Tag Archives: Crewe works

The Last Pacific

One  might argue that this locomotive, No.71000 Duke of Gloucester, was the final outcome of the Locomotive Exchange Trials, held 70 years ago this month, so far as express passenger designs are concerned. In a class of one, No.71000 Duke of Gloucester, was, sadly, never entirely successful during her BR career, and gained a reputation for being heavy on coal and water, as well as being an indifferent steamer, at times. Her construction, at Crewe Works, in 1954, came at almost the same time as a number of major changes to the railway industry, which meant there was little enthusiasm to resolve the issues and less than a decade after entering service, in 1962, she was put out to grass.

Rescued from Barry in 1974 The Duke returned to steam on the Great Central Railway in 1986. The preservationists not only restored a locomotive thought to be beyond repair, by many, they also delved into the steaming and coal eating issues too. The subsequent modifications, especially to the draughting arragements, improved matters substantially. And some of her performances, during  rail tour appearances, particularly on the Appleby – Aisgill climb and over Shap were a revelation.

No.71000 Duke of Gloucester is also the last engine I travelled behind, as an invited guest, on  a tour  in June 1990,  over the Settle  – Carlisle line. The  occasion formed  part of celebrations for  the Middleton Railway’s 30 years in preservation.  I recall spending some time, with my head out of the window, listening to the racket being made by The Duke  – a very different sound to the Bulleid Pacifics I had worked on during my own footplate days.

If you have enjoyed my blogs – I have written a book about my 60 years involvement with railways, from trainspotter, via steam age footplateman, to railway author and photographer, this is a link to it: http://www.amazon.co.uk/Gricing-Real-story-Railway-Children/dp/1514885751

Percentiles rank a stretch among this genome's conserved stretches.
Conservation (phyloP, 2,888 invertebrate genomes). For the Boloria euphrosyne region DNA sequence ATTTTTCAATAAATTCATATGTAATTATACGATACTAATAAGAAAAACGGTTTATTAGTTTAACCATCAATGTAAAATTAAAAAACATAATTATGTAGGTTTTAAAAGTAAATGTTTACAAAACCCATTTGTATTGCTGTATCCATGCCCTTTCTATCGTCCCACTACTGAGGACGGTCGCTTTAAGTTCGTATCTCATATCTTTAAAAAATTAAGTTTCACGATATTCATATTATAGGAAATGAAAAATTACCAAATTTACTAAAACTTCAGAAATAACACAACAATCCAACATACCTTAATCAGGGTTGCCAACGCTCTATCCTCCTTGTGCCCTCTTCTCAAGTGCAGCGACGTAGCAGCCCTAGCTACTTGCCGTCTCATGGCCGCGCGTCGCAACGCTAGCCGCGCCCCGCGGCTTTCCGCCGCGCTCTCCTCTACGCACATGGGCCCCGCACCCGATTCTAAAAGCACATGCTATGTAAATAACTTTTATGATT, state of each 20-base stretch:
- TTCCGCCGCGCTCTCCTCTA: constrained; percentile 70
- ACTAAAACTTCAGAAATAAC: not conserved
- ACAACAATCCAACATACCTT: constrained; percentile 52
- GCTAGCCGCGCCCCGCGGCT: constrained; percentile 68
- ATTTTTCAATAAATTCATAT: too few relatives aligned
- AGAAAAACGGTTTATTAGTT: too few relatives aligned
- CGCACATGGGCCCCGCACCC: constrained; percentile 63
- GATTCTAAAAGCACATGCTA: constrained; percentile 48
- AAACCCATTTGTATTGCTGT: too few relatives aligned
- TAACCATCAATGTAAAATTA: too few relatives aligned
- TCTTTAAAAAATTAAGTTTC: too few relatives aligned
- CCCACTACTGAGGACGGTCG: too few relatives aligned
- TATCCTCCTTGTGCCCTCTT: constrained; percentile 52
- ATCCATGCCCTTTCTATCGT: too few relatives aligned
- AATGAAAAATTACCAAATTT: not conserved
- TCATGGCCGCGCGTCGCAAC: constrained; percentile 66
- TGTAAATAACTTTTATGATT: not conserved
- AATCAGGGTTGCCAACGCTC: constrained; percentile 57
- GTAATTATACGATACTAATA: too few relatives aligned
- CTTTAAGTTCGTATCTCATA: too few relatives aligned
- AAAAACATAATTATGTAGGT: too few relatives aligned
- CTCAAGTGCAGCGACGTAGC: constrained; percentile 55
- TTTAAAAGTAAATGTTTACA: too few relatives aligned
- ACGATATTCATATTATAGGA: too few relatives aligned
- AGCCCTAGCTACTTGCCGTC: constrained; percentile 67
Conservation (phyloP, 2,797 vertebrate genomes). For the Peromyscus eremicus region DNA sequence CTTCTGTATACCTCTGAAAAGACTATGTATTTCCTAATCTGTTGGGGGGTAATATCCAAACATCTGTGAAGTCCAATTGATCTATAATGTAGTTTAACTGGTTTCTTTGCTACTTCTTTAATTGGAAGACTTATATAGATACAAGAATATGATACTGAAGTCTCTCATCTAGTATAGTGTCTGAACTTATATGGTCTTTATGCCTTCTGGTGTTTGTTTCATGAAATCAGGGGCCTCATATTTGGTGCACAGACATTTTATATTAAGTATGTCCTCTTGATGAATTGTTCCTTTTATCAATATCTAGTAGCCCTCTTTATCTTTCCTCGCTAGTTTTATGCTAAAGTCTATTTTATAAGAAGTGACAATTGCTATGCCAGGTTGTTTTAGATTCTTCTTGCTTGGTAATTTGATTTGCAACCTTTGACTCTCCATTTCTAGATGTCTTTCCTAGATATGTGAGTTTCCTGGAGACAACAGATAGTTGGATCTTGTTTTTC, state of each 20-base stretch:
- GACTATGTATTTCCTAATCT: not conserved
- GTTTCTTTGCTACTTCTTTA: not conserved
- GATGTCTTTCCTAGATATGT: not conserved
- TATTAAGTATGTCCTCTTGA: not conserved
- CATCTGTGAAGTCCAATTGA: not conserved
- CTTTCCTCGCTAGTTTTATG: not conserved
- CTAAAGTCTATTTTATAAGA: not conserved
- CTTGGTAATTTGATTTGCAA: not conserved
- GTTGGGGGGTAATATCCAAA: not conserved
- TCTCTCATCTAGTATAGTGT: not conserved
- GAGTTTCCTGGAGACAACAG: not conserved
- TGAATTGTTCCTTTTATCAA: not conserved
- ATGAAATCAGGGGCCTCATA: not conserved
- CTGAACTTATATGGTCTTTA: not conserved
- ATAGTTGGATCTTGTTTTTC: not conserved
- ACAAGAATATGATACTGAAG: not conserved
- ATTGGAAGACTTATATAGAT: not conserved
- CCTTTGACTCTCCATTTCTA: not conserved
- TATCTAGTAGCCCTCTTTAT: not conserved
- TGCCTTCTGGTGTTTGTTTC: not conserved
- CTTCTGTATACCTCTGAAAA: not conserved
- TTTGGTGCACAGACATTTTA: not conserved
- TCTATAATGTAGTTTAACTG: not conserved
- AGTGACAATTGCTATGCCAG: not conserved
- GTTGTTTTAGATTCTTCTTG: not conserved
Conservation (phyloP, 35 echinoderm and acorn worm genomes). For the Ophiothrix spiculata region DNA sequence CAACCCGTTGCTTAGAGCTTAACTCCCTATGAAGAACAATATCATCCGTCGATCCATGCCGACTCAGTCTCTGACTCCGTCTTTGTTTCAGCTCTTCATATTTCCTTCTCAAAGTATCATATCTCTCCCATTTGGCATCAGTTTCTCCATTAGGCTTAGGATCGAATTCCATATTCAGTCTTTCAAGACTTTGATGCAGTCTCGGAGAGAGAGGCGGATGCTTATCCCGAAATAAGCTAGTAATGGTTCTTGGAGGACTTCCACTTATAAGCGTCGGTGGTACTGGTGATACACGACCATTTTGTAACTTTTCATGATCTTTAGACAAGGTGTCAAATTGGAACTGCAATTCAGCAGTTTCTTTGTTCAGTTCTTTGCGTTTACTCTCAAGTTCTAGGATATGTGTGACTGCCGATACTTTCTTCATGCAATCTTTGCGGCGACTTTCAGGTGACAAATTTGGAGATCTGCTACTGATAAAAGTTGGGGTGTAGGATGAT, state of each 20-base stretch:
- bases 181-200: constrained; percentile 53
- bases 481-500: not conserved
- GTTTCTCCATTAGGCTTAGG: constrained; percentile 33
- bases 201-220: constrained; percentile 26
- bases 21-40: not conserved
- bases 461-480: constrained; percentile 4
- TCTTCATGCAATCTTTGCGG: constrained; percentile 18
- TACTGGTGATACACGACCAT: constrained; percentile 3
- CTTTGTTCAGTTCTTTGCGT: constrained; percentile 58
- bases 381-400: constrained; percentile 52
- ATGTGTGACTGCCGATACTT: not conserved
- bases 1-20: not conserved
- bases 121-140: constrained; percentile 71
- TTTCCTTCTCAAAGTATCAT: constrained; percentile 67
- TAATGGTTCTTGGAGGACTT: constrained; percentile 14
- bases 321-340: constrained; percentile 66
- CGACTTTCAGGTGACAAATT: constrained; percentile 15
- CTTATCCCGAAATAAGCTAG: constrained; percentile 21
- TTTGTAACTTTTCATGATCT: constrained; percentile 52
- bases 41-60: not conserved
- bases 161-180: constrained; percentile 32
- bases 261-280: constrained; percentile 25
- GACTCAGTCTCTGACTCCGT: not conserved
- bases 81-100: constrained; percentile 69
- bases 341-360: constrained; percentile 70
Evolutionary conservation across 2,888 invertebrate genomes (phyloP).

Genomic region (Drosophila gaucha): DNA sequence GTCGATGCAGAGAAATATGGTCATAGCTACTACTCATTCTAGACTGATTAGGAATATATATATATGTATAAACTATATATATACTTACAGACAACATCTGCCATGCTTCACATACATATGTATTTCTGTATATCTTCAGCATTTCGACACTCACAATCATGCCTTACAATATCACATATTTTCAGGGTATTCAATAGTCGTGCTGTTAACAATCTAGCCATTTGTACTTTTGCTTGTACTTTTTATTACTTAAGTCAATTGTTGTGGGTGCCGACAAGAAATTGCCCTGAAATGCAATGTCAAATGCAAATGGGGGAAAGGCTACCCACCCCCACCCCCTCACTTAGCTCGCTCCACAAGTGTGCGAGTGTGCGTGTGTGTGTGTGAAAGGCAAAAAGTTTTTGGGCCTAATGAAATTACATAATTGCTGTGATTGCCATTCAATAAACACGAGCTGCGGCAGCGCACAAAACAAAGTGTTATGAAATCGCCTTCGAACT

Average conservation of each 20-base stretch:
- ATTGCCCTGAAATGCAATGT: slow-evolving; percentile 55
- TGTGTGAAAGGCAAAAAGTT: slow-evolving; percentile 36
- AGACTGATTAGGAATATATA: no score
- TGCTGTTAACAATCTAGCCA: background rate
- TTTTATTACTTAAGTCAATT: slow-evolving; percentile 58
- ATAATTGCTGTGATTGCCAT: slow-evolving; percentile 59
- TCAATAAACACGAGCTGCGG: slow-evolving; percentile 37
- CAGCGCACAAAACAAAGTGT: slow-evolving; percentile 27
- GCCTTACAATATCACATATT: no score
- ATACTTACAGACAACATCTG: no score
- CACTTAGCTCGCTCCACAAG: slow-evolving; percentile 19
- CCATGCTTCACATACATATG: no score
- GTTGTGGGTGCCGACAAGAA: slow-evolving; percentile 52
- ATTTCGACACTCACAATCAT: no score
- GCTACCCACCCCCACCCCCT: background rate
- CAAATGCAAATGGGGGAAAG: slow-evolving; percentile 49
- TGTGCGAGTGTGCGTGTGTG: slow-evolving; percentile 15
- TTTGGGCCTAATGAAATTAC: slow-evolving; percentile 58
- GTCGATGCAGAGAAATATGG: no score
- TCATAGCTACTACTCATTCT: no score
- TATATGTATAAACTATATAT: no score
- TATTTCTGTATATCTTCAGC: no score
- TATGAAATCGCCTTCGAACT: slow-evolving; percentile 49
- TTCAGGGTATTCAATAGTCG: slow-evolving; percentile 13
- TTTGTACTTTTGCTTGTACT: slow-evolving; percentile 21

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Ivatt first and last

43106gds

Henry Ivatt’s  career as a railwayman began at age 17, as an apprentice to John Ramsbottom, at the LNWR works in Crewe, in 1868 – in 1895 he was named as Chief Mechanical Engineer for the Great Northern Railway. Old Henry was a bit of an innovator, he’s credited with introducing the  4-4-2 Atlantic wheel arrangement to Britain; and  the engines he designed, for the GNR, with this wheel arrangement, ‘the Ivatt Atlantics’, made his ‘name’ as a locomotive Engineer. Ivatt is also given some credit for adding Walschaerts motion to standard British locomotive building practice, as well as designing a carriage window latch, which  became an industry standard.

In 1911, H N Gresley replaced Ivatt as CME for the Great Northern Railway, and we all know how that worked out. However, 1911 wasn’t the end of the line for the Ivatt family connection to locomotive design. In 1904 Henry’s son, Henry George Ivatt, commonly known as George Ivatt, began a railway apprenticeship, like his dad, at the LNWR’s Crewe Works. In 1945, George too became a CME, on the LMSR, and like his dad he was a bit of an innovator, being credited with the introduction of the Ivatt ‘twins’ Nos.10000 and 10001, diesel locomotives built at Derby with the help of English Electric.

George was also responsible for the designs of the train and banking engines in the photograph. The train engine No.43106, normally resident on the Severn Valley Railway, is usually referred to as ‘the flying pig’, a rather unfortunate nick name, which was given to the class as a whole. The banking engine is Ivatt’s 2-6-2MTT No.41241. It was on one of these engines that I did my very first ‘official’ firing turn, station pilot at City Station in Leeds, a long time ago now.

PS Henry Ivatt did six months as a fireman during his apprenticeship!!

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http://www.amazon.com/Gricing-real-story-Railway-Children-ebook/dp/B00ML0QYK2

or for British readers.

http://www.amazon.co.uk/Gricing-real-story-Railway-Children-ebook/dp/B00ML0QYK2
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